What should businesses be doing to prepare for manslaughter laws?
WRIQ and law firm MinterElllison will be launching sessions for industry directors, owners and people managers about changes occurring in QLD.
It’s important to note that the maximum penalties for industrial manslaughter are 20 years imprisonment for an individual or $10,000,000 for a corporation.
“We are committed to supporting our members and promoting a safe, sustainable industry in QLD,” Smith says.
Currently in QLD, industrial manslaughter may be committed by either a person conducting a business or undertaking (PCBU) or a senior officer of the PCBU.
A person is a senior officer of a PCBU if they are concerned with or take part in the PCBU’s management.
A PCBU or a senior officer may be charged with industrial manslaughter if: a worker – as opposed to other persons such as a member of the public – dies in the course of carrying out work for the PCBU or is injured while carrying out work for the PCBU and later dies; the conduct of the PCBU or senior officer causes the death; and the PCBU or the senior officer is criminally negligent.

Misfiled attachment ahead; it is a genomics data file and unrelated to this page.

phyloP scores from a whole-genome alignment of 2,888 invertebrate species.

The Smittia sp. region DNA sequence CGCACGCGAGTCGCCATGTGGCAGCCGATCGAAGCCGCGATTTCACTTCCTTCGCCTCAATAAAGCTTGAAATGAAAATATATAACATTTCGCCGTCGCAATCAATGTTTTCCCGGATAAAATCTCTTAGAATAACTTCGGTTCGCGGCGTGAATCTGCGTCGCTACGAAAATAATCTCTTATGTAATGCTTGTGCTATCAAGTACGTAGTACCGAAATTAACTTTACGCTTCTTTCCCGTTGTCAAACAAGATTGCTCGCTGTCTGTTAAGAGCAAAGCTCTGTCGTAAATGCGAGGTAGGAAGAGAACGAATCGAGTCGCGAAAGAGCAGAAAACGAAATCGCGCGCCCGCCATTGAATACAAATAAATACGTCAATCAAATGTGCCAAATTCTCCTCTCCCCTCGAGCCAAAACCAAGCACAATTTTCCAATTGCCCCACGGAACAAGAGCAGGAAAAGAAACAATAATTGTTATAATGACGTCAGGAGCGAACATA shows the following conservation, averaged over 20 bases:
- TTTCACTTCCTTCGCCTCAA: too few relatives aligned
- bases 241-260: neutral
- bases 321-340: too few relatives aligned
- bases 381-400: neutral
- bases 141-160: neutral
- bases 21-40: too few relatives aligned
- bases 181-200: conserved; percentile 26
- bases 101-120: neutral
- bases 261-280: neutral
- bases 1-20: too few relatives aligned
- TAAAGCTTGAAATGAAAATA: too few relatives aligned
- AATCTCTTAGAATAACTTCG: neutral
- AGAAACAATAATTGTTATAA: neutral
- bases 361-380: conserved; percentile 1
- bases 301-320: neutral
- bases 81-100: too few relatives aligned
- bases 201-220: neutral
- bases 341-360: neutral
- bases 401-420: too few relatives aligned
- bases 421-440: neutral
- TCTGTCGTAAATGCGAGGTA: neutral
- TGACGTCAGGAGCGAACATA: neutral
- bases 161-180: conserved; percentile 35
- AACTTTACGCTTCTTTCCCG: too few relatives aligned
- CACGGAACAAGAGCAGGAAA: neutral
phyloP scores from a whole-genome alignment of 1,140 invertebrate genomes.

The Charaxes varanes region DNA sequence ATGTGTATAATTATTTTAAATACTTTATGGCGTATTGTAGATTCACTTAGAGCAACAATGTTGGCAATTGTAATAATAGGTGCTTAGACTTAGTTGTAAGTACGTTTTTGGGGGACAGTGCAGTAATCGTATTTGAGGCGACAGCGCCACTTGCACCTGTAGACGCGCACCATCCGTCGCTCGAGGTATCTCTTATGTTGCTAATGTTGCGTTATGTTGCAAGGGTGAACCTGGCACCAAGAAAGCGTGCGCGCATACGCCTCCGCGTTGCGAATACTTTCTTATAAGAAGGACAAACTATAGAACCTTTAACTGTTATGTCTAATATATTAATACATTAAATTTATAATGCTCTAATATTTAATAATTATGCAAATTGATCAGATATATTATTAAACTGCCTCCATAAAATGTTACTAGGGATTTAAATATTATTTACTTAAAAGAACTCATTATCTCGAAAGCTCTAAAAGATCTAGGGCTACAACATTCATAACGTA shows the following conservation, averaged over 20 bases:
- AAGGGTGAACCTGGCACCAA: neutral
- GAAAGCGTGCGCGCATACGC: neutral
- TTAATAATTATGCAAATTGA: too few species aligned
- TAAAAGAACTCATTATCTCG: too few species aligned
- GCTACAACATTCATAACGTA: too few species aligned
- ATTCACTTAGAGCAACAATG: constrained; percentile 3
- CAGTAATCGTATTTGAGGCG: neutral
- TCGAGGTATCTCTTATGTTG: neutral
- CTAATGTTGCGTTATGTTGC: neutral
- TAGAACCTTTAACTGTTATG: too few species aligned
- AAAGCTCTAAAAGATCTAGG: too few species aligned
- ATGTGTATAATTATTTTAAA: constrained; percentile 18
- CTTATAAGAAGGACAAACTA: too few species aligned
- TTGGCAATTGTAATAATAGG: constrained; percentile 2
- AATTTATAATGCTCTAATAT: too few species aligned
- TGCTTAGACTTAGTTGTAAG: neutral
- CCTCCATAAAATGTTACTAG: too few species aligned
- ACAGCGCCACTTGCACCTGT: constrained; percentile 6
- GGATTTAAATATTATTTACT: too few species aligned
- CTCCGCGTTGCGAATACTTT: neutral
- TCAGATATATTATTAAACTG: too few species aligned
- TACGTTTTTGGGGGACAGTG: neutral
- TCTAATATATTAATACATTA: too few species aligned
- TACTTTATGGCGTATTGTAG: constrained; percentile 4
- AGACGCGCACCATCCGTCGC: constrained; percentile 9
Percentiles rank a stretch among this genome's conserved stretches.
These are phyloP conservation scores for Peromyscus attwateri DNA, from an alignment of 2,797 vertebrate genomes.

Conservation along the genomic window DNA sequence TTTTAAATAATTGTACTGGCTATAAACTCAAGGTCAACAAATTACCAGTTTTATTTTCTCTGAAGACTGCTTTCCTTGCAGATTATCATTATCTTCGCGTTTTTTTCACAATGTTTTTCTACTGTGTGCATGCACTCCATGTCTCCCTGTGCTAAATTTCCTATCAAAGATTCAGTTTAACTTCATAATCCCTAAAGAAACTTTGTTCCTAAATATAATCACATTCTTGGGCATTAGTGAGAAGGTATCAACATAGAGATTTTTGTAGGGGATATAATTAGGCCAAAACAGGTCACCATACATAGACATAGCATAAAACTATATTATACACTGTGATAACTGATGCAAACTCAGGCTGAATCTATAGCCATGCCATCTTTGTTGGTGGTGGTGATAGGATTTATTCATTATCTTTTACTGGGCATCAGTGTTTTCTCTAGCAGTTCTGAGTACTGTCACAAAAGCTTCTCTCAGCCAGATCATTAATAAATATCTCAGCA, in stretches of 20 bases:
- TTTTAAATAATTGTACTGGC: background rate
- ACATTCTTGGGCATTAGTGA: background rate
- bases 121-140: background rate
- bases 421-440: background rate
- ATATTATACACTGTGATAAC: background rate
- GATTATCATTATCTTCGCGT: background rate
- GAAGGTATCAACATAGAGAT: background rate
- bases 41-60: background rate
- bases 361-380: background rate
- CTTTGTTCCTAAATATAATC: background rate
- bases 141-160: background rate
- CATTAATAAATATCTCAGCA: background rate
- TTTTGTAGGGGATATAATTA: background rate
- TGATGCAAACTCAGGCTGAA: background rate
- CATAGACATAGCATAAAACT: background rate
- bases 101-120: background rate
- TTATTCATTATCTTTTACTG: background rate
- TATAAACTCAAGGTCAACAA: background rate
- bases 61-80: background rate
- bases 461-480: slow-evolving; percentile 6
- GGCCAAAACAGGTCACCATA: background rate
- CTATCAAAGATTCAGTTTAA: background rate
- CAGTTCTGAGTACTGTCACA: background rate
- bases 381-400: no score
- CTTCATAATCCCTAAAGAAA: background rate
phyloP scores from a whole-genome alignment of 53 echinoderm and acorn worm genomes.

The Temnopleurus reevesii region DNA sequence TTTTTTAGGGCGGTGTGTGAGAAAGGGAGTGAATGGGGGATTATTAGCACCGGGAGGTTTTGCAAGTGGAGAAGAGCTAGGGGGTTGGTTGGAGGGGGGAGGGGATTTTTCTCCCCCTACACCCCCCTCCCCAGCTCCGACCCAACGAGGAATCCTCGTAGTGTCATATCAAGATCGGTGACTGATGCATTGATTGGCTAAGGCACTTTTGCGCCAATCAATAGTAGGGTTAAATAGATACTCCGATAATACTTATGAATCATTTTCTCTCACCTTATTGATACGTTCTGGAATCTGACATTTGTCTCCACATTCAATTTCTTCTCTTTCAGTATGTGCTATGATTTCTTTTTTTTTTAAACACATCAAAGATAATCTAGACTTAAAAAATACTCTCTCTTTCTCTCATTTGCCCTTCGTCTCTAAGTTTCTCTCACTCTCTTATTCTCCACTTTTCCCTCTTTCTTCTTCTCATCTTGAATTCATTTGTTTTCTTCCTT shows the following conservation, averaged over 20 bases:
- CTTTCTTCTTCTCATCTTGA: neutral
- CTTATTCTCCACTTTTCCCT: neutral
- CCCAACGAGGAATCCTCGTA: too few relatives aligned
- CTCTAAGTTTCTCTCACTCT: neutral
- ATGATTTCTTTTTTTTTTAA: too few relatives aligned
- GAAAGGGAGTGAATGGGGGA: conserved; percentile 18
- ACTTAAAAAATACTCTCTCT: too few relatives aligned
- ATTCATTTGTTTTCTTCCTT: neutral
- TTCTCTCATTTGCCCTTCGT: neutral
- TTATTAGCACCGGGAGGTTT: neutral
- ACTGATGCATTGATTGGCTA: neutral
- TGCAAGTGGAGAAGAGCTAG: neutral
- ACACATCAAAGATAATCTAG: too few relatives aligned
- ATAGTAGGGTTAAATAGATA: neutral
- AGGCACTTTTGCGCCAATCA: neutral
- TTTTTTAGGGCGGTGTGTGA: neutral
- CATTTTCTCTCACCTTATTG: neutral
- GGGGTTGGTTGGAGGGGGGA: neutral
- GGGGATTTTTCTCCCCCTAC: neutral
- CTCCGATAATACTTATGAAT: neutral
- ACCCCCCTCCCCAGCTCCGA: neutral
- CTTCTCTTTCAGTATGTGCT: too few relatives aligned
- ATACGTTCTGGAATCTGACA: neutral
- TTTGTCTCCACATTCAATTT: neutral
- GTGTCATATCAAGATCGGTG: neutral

Conduct will be deemed to have caused death if it substantially contributes to it, i.e. conduct does not have to be the only cause of death.
Criminal negligence requires a court to be satisfied beyond reasonable doubt that the conduct was such a gross departure from the
standard of care that was owed in the circumstances and showed such disregard for the life and safety of others that it amounts to a crime.
This is a very high standard, and the onus is on the prosecution to prove it.
THE NATIONAL APPROACH
The industrial manslaughter offence has existed in the ACT since 2004 as part of the Crimes Act 1900. Since the QLD offence was introduced in 2017, both Victoria and the Northern Territory have introduced a similar offence.
These offence provisions are structured differently from the industrial manslaughter offences under QLD legislation, as the provisions apply where a person owes another person a safety duty and they engage in negligent conduct in breach of that duty, which causes the death of another person.